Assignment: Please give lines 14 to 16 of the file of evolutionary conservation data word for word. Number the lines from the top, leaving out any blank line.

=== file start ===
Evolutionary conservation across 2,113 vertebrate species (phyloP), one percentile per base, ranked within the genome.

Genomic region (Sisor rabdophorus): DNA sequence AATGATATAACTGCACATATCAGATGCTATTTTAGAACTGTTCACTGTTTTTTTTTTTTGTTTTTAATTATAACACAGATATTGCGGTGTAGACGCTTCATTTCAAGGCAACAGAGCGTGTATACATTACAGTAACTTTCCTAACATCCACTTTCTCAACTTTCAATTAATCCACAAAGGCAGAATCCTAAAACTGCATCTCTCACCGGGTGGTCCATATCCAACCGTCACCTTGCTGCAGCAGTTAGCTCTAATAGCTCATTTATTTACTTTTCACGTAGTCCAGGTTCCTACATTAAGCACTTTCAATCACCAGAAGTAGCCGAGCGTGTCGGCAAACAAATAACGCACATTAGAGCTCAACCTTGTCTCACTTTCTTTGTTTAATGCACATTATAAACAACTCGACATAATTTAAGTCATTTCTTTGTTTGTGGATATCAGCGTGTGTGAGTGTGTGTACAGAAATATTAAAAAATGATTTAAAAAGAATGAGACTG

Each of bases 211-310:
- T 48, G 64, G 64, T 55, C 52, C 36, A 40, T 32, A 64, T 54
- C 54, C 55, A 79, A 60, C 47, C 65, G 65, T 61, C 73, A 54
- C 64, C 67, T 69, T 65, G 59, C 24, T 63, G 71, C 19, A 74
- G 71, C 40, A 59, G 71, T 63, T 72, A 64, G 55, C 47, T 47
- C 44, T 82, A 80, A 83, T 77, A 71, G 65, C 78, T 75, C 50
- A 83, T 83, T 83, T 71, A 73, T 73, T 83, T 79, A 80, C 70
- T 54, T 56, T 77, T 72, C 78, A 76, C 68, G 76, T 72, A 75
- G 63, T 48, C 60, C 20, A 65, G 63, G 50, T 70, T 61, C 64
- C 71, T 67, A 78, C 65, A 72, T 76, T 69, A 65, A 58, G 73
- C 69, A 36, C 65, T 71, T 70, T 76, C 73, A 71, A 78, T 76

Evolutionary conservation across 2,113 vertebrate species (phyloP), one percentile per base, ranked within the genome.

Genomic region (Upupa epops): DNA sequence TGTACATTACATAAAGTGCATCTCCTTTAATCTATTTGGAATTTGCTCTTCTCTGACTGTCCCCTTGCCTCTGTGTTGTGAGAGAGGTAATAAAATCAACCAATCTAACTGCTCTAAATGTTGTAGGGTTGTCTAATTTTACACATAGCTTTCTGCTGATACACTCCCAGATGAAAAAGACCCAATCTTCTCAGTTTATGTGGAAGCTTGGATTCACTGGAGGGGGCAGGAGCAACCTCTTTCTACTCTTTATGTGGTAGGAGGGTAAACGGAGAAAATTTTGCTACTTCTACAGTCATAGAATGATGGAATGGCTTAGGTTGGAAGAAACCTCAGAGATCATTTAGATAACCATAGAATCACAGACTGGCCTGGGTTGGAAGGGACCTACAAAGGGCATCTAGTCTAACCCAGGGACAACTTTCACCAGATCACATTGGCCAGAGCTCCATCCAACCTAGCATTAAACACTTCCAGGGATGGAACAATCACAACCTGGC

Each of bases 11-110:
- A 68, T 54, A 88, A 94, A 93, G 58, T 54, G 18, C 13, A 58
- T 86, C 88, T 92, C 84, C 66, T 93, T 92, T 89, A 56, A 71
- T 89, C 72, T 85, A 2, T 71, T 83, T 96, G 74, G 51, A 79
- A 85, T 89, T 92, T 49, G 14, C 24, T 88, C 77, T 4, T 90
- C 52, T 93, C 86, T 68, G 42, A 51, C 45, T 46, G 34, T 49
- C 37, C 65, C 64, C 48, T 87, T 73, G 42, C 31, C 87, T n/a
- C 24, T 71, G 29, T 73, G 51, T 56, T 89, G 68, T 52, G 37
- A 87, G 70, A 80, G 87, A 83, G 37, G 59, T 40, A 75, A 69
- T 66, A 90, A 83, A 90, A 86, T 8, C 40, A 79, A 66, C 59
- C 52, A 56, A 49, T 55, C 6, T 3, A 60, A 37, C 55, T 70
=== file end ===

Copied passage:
Evolutionary conservation across 2,113 vertebrate species (phyloP), one percentile per base, ranked within the genome.

Genomic region (Upupa epops): DNA sequence TGTACATTACATAAAGTGCATCTCCTTTAATCTATTTGGAATTTGCTCTTCTCTGACTGTCCCCTTGCCTCTGTGTTGTGAGAGAGGTAATAAAATCAACCAATCTAACTGCTCTAAATGTTGTAGGGTTGTCTAATTTTACACATAGCTTTCTGCTGATACACTCCCAGATGAAAAAGACCCAATCTTCTCAGTTTATGTGGAAGCTTGGATTCACTGGAGGGGGCAGGAGCAACCTCTTTCTACTCTTTATGTGGTAGGAGGGTAAACGGAGAAAATTTTGCTACTTCTACAGTCATAGAATGATGGAATGGCTTAGGTTGGAAGAAACCTCAGAGATCATTTAGATAACCATAGAATCACAGACTGGCCTGGGTTGGAAGGGACCTACAAAGGGCATCTAGTCTAACCCAGGGACAACTTTCACCAGATCACATTGGCCAGAGCTCCATCCAACCTAGCATTAAACACTTCCAGGGATGGAACAATCACAACCTGGC

Each of bases 11-110: